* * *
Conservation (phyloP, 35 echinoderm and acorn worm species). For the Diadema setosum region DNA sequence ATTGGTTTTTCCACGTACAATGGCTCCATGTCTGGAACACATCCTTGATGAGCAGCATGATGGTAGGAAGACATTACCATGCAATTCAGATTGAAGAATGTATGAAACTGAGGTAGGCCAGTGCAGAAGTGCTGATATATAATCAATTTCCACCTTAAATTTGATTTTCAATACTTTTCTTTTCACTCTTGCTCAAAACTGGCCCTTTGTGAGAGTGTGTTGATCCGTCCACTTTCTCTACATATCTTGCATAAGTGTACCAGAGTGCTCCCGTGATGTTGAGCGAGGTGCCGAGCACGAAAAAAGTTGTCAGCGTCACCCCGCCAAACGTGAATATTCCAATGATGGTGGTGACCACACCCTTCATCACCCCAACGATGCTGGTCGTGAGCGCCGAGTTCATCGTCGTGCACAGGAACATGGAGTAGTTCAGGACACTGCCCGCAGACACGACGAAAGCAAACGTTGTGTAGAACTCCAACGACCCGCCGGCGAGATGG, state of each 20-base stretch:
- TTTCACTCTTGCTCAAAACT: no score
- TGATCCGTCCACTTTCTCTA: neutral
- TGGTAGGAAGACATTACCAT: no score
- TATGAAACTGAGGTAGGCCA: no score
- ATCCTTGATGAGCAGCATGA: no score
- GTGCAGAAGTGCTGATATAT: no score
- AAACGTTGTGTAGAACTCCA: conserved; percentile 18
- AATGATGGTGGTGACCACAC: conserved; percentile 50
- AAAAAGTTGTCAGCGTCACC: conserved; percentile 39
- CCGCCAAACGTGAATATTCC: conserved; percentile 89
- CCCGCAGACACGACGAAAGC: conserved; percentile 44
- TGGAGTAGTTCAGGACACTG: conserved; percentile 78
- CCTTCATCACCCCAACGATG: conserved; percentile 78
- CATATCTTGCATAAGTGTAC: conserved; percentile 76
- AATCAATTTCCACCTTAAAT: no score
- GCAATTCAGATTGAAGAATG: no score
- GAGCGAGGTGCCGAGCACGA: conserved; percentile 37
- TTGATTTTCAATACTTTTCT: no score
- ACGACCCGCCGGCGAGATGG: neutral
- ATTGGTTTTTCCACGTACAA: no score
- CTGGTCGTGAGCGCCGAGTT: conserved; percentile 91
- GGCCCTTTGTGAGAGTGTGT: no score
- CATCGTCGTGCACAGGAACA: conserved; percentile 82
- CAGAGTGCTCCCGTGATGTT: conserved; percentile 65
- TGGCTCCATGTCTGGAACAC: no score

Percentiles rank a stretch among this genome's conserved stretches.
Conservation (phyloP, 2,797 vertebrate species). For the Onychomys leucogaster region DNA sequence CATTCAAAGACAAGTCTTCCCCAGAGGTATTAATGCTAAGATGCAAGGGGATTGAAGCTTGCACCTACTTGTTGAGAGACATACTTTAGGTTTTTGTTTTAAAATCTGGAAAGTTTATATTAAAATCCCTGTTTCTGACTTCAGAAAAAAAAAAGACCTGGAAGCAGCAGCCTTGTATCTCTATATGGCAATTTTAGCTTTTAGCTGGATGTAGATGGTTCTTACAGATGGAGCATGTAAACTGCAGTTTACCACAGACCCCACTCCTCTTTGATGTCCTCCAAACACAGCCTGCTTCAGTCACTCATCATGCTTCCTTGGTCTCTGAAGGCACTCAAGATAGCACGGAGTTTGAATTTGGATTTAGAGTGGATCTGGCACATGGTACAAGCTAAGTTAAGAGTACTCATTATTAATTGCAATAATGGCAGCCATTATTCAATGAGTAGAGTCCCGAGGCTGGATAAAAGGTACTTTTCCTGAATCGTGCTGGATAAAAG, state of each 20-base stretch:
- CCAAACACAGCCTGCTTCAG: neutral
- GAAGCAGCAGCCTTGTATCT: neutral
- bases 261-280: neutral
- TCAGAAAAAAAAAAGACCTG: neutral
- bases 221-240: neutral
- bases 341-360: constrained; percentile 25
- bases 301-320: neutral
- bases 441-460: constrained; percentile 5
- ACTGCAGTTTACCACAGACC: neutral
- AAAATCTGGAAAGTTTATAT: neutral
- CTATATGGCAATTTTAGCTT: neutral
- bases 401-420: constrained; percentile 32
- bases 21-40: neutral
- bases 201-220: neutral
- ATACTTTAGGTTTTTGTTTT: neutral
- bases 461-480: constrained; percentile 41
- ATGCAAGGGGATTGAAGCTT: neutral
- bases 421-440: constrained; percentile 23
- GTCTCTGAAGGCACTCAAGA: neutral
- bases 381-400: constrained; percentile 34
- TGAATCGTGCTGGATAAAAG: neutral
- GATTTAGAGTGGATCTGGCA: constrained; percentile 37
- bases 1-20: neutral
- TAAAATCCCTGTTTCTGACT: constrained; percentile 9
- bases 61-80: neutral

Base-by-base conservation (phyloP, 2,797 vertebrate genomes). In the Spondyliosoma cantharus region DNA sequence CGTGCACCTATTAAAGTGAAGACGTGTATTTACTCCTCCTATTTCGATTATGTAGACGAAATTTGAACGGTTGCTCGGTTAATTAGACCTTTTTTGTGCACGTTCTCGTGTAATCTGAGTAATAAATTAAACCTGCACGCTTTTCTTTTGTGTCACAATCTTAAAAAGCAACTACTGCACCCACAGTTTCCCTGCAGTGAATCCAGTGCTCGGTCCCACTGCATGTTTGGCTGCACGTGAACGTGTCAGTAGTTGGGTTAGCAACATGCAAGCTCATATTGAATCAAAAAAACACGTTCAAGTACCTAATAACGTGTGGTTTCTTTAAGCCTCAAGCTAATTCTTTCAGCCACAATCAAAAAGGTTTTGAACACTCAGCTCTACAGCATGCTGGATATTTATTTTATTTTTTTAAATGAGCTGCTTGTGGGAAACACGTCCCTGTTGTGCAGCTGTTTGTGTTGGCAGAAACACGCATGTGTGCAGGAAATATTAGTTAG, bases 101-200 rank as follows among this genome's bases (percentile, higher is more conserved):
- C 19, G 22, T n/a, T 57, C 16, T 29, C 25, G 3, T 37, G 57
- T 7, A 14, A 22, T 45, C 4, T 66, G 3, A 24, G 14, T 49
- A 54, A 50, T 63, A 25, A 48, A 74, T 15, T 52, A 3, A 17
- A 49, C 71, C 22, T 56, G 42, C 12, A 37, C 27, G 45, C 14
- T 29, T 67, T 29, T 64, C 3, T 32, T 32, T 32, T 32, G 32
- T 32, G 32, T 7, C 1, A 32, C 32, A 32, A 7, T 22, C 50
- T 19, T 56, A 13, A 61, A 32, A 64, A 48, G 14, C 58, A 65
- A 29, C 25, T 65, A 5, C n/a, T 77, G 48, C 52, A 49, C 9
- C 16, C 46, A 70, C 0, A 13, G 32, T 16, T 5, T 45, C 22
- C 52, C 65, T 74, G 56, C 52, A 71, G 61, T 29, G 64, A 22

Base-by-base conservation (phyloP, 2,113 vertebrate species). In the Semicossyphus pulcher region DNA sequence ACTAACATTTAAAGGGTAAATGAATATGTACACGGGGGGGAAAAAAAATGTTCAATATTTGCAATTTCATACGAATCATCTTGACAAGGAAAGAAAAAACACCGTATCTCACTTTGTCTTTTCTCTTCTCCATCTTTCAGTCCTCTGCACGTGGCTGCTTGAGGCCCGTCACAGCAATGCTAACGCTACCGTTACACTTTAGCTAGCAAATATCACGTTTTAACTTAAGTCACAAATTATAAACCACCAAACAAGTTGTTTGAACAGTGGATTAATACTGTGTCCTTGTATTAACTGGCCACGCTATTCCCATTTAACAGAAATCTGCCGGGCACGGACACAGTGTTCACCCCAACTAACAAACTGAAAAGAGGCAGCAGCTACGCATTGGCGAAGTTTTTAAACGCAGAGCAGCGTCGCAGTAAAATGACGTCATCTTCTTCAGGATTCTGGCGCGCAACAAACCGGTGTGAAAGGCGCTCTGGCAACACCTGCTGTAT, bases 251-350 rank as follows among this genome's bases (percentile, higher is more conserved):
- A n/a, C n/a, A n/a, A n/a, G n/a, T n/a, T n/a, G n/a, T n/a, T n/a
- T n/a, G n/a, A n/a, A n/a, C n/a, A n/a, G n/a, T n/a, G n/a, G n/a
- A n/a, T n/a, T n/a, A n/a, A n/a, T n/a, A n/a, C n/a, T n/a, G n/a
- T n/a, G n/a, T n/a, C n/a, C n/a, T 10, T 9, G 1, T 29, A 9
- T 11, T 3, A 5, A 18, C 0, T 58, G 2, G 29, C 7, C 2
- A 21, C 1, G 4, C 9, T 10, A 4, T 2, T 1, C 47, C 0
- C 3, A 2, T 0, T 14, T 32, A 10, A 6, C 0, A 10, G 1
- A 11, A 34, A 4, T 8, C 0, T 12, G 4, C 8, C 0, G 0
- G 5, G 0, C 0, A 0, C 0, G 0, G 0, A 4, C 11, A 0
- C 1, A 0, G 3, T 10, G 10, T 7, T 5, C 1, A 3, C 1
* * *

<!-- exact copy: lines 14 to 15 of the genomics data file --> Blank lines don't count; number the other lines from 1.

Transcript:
- CCTTCATCACCCCAACGATG: conserved; percentile 78
- CATATCTTGCATAAGTGTAC: conserved; percentile 76